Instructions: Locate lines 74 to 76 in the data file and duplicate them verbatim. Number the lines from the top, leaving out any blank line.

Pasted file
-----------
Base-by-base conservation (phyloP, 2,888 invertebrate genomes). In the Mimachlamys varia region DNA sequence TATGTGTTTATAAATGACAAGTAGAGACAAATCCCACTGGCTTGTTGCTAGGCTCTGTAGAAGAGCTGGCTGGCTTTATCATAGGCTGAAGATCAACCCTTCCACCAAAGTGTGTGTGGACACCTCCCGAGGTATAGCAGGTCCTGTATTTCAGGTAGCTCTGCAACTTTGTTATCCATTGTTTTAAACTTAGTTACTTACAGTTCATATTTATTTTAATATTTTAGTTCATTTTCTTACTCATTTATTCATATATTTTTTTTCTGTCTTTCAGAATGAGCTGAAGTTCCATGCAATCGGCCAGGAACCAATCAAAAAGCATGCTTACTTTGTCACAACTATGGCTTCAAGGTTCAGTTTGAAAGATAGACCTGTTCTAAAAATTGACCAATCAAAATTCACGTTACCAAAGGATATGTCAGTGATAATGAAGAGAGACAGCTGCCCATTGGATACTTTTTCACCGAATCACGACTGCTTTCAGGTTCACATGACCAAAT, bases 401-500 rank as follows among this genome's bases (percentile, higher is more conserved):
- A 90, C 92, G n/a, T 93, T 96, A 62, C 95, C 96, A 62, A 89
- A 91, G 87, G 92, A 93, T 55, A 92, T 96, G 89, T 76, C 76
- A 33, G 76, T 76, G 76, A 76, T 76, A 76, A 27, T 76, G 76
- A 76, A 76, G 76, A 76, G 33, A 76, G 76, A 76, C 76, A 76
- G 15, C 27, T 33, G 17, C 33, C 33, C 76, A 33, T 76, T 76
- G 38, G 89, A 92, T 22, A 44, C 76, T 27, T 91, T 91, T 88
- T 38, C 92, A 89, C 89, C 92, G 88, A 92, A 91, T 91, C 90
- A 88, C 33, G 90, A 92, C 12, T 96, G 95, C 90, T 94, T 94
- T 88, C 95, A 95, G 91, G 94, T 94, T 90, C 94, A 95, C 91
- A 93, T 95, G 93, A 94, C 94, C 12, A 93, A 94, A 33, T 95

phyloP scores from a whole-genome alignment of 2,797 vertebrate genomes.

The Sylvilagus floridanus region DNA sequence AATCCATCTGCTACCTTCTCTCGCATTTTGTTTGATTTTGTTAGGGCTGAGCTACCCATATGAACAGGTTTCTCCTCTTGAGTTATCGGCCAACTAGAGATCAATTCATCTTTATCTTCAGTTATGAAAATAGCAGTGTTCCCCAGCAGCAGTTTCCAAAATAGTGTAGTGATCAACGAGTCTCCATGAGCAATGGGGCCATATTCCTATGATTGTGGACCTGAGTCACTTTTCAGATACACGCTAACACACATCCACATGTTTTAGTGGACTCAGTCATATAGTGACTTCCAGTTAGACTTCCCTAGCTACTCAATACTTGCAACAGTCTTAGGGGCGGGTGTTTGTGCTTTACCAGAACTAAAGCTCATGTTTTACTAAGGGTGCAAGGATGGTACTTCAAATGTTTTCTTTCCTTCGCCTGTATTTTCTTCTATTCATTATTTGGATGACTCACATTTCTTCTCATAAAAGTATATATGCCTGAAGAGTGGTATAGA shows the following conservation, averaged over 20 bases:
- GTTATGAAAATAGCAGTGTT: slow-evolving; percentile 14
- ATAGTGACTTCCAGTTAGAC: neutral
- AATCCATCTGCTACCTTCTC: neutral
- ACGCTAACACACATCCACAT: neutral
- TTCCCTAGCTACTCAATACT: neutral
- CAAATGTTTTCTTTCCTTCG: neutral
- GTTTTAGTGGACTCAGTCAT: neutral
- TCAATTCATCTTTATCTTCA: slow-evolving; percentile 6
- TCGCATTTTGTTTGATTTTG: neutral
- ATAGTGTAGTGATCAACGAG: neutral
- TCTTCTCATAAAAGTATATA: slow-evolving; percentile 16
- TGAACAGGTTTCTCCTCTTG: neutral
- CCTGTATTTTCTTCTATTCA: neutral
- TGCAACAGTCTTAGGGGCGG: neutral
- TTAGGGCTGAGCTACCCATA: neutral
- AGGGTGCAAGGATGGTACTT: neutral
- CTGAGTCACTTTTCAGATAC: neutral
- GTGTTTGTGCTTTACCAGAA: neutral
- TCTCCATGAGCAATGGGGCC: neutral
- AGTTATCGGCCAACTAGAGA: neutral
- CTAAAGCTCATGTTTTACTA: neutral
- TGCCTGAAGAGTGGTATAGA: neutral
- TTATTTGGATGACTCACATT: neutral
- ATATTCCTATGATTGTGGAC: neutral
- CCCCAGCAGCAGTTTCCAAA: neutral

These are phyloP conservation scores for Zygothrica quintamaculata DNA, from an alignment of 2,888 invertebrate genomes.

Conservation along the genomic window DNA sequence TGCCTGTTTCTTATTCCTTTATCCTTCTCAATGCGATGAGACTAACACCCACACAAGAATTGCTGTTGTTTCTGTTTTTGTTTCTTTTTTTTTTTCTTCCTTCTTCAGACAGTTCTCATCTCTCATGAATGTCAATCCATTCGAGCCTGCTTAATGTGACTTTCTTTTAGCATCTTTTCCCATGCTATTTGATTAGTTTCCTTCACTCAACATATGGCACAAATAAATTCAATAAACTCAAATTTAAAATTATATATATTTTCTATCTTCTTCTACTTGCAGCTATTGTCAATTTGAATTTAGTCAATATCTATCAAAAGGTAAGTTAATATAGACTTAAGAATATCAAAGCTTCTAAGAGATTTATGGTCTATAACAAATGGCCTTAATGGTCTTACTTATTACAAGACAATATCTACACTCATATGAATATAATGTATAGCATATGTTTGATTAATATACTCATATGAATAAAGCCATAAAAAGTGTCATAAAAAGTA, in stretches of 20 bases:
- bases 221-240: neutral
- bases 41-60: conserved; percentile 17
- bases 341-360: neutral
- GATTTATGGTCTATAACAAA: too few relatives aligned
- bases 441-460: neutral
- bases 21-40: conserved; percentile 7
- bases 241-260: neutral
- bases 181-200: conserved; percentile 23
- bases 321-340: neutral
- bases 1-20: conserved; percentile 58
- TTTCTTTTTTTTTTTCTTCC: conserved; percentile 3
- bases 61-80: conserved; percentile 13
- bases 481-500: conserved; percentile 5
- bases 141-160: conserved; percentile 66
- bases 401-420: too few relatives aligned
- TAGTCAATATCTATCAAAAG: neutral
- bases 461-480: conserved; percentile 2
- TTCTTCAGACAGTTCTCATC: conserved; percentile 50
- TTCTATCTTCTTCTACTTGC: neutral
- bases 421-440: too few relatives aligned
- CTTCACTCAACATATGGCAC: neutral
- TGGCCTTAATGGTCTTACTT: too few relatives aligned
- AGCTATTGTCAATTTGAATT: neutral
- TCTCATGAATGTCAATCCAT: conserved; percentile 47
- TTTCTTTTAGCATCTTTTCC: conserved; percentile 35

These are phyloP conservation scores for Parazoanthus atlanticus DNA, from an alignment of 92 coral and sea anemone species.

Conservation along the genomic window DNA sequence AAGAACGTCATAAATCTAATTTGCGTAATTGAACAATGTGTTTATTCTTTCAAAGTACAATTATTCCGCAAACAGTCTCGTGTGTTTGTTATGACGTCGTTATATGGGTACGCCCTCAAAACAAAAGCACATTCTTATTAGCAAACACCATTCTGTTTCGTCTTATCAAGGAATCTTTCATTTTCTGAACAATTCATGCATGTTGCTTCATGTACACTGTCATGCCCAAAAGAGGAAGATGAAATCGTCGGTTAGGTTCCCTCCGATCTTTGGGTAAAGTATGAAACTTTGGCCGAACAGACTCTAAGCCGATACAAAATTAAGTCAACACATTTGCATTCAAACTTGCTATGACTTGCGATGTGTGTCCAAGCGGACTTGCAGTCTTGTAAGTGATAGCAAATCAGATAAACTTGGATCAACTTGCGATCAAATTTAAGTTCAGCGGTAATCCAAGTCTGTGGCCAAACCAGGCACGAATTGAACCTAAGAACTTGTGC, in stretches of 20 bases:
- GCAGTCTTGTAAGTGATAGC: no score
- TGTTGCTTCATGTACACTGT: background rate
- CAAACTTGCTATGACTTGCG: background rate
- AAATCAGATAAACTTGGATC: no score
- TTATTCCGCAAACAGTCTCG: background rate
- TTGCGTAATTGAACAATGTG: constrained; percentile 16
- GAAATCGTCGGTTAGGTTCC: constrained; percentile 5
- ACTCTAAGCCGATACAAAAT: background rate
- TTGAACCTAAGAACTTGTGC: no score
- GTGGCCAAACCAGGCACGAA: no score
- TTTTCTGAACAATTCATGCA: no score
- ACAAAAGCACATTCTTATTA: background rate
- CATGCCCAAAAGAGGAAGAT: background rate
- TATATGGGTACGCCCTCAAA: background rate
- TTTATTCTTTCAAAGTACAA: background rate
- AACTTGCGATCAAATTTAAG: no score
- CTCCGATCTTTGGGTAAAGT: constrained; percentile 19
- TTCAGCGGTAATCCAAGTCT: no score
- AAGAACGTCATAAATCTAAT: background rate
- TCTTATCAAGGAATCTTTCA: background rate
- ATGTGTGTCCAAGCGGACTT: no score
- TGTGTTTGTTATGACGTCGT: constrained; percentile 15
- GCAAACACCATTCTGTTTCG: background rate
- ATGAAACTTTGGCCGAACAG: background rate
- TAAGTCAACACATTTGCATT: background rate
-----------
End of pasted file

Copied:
- GAAATCGTCGGTTAGGTTCC: constrained; percentile 5
- ACTCTAAGCCGATACAAAAT: background rate
- TTGAACCTAAGAACTTGTGC: no score